REVIEW: Sturmwind EX

A arcade-style shoot ‘em up that manages to complicate as much as it satisfies

Released: Steam
Type: Singleplayer
Genre: Shoot ’em up
Developer: b-alive, Duranik
Publisher: b-alive
Release Date: Oct 1, 2019


Imagine you’ve just opened up what looks like another R-Type game. Shooting up aliens in your spaceship, it’s straight forward, and you are untouchable. Then you misjudge a hitbox, you think you’ve just lost your first life, but then your weapon changes completely without taking away your ship. This new gun is shooting everywhere except in front of you, but now enemies are coming from the top, bottom, and behind you so it kind of makes sense. Another hit, but you still haven’t lost a life, you shot a power-up and something was announced in German. This is not the game you thought it was


It’s pretty forgivable to skip reading a game’s manual nowadays: most games hold your hand or use level design to take care of this part, or they follow the design philosophy of “easy to learn, but hard to master.” But Sturmwind EX manages to lie just outside either of these scenarios. Selecting play from the menu will give you the option of mission mode, arcade mode and how to play, and the last option is key.

This is just a taste of the text heavy how-to.

The three different weapons behave very differently. The Northwest can be fired 360 degrees depending on when the fire button is released, the Rudel fires a narrow stream of bullets, and the Lichtblitz fires 2 streams of bullets that flare out and then converge again. The weapons can be cycled through freely, and you’ll have to think carefully about which weapon system you are using when you pick up power-ups to upgrade your weapon system with drones. The weapon system has to match the power-up in order to upgrade, so that means shooting the power-up careening towards you and then swapping to that weapon. Getting hit takes away your current weapon system and its upgrades, but picking up its power-up will restore it. And in this dance of juggling weapon systems, the player can find bliss and eternal life.


Past the tangle of weapon systems, there is the rest of the gameplay. You have a smart bomb that will obliterate everything on the screen and deal heavy damage to bosses while also giving the player some invincibility frames. The player can also switch to shooting backwards which will be handy for shooting the many enemies that either attack from the left side of the screen or like to swirl around the player. Shooting behind also rearranges your drones so that they will fire forward while the main weapon fires back. Lastly there is a high-powered but volatile beam that can be charged for damage, but charging it too much will overheat the ship and destroy your weapon system. I rarely used the beam due to its spicy nature.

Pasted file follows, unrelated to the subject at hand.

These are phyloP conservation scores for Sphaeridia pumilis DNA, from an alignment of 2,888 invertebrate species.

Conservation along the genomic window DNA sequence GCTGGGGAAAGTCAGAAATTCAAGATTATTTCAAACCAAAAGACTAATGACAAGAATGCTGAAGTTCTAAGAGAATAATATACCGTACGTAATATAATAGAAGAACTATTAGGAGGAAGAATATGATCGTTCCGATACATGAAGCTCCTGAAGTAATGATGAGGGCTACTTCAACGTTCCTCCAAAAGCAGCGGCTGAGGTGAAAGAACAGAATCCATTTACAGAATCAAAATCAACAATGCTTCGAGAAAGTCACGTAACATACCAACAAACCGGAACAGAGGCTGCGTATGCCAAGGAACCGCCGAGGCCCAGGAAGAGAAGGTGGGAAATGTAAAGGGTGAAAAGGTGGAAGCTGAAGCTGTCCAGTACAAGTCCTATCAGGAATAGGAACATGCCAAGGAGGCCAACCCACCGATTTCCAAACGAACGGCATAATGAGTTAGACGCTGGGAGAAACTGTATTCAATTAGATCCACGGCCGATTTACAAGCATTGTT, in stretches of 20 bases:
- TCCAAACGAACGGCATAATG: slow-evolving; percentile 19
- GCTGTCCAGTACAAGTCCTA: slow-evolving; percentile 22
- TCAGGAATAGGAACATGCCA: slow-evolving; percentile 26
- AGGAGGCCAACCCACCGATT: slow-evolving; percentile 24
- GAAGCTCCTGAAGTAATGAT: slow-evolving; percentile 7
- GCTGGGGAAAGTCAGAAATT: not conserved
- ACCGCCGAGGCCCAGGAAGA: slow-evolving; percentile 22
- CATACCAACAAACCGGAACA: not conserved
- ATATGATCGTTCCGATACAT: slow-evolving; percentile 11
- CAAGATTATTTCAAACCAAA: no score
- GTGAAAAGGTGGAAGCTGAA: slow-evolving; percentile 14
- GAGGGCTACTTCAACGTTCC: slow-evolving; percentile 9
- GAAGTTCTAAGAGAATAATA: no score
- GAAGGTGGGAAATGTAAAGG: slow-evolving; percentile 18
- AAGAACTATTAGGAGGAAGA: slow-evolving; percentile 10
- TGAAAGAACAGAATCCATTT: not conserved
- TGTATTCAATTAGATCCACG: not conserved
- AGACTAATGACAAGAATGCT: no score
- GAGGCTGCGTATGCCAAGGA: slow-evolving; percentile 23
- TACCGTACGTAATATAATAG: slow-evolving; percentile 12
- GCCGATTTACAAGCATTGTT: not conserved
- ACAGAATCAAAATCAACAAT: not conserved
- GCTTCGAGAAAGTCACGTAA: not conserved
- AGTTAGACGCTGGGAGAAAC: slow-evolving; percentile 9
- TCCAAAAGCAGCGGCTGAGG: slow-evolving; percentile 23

There are actually a few wrecking balls and I hate all of them.

With all of these pieces in place, players are given a bevy of options to tackle the enemies. The standard enemy ships are also accompanied by many headache-inducing hazards. The yellow-hued mines that swarm the screen frequently melt into the many red and yellow tones used in the game for effects, projectiles and backgrounds. Some times debris, mechanical arms, giant fish, or explosions also cause damage. Also, at one point there is a wrecking ball and I’m nominating it and every debris in this game for the best villain of 2019. The game kind of gives a warning by dropping a signpost and pointing out danger, but it doesn’t actually negate the need for trial and error. It’s also worth mentioning here how the game also uses limited view at points or shifts vertically in addition to the usual horizontal. Chalk it up to cheeky coin eating level design, but it was also frustrating.

More explosions

The art style is detailed. Lots of intricate pieces with both 3D and 2D surfaces, background, foreground and objects to spare. There is also a nice variety of environments inspired by horrific water monsters as well as biomechanical art that also fit the thump of the Euro club music that I won’t mention any more.

The boss designs are also quite eclectic with mechas, a kind of evil octopus head, and a praying mantis with tubes running out of it. I guess what I’m saying is that focal point of the visual style here is to inspire that one edgy middle school kid to not actually read Lovecraft but still constantly insert it in every scenario he can. As much as admire the intricacy and variety of the design it was a bit cluttered and incoherent for my tastes, and the inconsistencies of what counted as something that could hit your ship was annoying for how busy the screen was with pulsating fish or giant vacuums.


Sturmwind keeps players on their toes and constantly occupied with dizzying puzzles and projectiles. Questionable hitboxes are a pretty stock complaint for any shoot ‘em up, outside of that it would be nice to have more content in the game. The difference between difficulties in mission modes comes down to the amount of things on screen and arcade mode challenges players to go through the entire game without retries. Outside of this, it would have been nice to have leaderboards at the very least, but co-op, a proper training mode or art gallery unlockables are also not uncommon with current shoot ‘em up releases. Still, this is a solid entry into the genre even if parts of it feel dated.


If you’re interested in playing Sturmwind EX you may be in luck! Ask JimDeadlock on our Discord server and he may have a free key for you, if you’re quick!

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